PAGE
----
Several years ago, I imported wines from Domaine Gramenon in the Southern Rhone. Among these were a few cases of Philippe Laurent's last vintage of "Pascal", a very old-vine Grenache which Parker was fond of comparing with old-vine Zinfandel. On the side of the case was a sticker imploring buyers to store the wine between 5-14 degrees as it contained absolutely no sulfur whatsoever. Last week, when I opened my last bottle of this wine, which has been in my possession for most of its 13 years (and it is only in the last few years that I have been entirely satisfied with my storage conditions at home), I inevitably had a bottle of something else in reserve. Not necessary at all. The wine was remarkably fresh and not remotely oxidised (and it was delicious but that is not really relevant to this post). So how much SO2 do we really need?
There is a clue in the name of one of Baglio del Cristo de Campobella's top cuvees, Lusira - it's Syrah! This 2008 is, as you would expect, a fairly concentrated effort with some Northern Rhone austerity but it is distinctly Italian nonetheless. None (or little) of the Rhone's olive groves here but lots of blackcurrant and mint. The attack is, perhaps, slightly vague but there is plenty going on here and it is on the ultra-smooth finish where this wine really comes together. The lift of the fruit is quite enticing. When to drink it? Probably not one for the long haul, I would prefer to enjoy this over the next five years or so.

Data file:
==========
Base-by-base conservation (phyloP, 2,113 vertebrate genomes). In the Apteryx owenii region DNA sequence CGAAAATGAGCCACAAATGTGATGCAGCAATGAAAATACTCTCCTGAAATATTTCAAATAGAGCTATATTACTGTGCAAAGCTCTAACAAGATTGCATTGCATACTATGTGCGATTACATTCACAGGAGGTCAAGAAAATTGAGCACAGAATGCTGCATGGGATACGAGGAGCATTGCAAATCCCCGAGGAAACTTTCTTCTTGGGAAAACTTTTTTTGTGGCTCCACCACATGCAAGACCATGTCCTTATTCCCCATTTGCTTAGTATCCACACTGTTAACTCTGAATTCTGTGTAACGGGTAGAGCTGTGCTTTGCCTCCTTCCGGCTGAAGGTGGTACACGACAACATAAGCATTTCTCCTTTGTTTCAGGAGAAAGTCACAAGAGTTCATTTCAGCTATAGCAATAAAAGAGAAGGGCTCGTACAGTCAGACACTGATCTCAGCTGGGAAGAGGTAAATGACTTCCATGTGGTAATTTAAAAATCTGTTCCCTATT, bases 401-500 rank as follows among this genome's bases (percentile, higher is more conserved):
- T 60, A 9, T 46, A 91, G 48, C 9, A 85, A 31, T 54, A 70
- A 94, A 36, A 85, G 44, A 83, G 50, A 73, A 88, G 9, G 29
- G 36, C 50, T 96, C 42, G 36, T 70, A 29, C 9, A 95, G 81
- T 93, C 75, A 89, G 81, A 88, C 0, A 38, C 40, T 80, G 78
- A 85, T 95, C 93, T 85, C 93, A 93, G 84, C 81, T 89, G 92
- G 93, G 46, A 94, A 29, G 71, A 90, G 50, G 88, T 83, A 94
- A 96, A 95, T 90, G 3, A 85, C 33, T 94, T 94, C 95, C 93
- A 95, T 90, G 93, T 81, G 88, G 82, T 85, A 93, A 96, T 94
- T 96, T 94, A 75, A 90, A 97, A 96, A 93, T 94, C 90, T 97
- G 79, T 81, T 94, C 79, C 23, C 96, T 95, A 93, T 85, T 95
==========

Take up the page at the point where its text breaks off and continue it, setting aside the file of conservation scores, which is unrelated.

Robert Parker has just re-rated the 2009 vintage in Bordeaux and Jonathan Maltus has done rather well it seems. Chateau Teyssier, St-Emilion Grand Cru - 92/100 The flagship property of Jonathan Maltus (his residence as well), this is the best Teyssier I have ever tasted. A tribute to his efforts, this blend of 85% Merlot and 15% Cabernet Franc over-achieves even in a great vintage like "Opaque blue/purple, with notes of charcoal, blackberry, cassis and spring flowers as well as a hint of subtle background oak., the wine is opulent, sumptuously textured, dense, pure and multi-dimensional. It should drink well for at least a decade or more." Pezat, Bordeaux Superieur - 89/100 "An impressive project of Jonathan Maltus, this blend of 85% Merlot and the rest Cabernet Franc is a sleeper of the vintage. Priced realistically, the wine displays an opaque ruby/purple colour and beautiful cassis fruit intermixed with kirsch, liquorice and a hint of underbrush. It is dense,